Toward a Second Revolution: Public Banks

For over 100 years the American people have been duped into a private banking scheme known to us as the falsely named 'Federal Reserve'. These private banks include JPMorganChase, Bank of America, Citi Bank, Wells Fargo, and a few others, and they have directed the U.S. economy in cycles of boom and bust, capitalizing on misfortunes of the people and stealing their wealth. Every city, county, and state -- with the sole exception of one -- delivers your tax dollars to this private banking cartel, and they in turn invest it on Wall Street. They fund the war machine, the fossil fuel industries, and the largest monopoly corporations. Is it any wonder that our country has been steadily and inexorably sliding toward a corporatocracy?

To win back our country, we must take back our money from Wall Street and invest it in Main Street with the establishment of city, county, and state public banks.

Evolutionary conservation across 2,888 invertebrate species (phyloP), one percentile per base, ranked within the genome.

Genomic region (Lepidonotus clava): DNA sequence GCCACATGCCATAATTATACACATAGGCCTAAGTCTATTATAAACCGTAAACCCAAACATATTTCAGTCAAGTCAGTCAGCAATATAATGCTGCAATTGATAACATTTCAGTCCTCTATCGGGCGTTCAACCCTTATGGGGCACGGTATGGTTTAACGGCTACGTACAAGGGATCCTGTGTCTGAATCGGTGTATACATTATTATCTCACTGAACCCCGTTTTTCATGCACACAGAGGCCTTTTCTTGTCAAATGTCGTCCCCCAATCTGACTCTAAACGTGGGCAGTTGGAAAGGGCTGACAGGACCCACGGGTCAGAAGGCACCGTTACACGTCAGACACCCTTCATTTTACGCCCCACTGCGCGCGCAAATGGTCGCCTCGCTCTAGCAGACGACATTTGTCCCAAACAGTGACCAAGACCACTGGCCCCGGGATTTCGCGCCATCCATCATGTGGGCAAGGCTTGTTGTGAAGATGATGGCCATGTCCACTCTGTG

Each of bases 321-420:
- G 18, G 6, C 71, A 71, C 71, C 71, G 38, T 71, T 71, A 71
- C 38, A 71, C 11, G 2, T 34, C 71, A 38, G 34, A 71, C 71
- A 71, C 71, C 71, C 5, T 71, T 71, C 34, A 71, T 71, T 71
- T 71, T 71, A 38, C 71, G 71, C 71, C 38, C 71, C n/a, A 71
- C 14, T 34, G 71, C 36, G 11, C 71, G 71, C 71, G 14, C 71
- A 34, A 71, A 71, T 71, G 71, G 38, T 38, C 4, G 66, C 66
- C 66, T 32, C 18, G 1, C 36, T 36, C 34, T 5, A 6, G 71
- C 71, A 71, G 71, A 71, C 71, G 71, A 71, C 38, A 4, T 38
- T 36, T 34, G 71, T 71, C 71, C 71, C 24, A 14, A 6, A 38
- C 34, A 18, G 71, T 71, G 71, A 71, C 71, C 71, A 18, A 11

"The privilege of creating and issuing money is not only the supreme prerogative of Government, but it is the Government's greatest creative opportunity. By the adoption of these principles, the long-felt want for a uniform medium will be satisfied. The taxpayers will be saved immense sums of interest, discounts and exchanges. The financing of all public enterprises, the maintenance of stable government and ordered progress, and the conduct of the Treasury will become matters of practical administration. The people can and will be furnished with a currency as safe as their own government. Money will cease to be the master and become the servant of humanity." -- Abraham Lincoln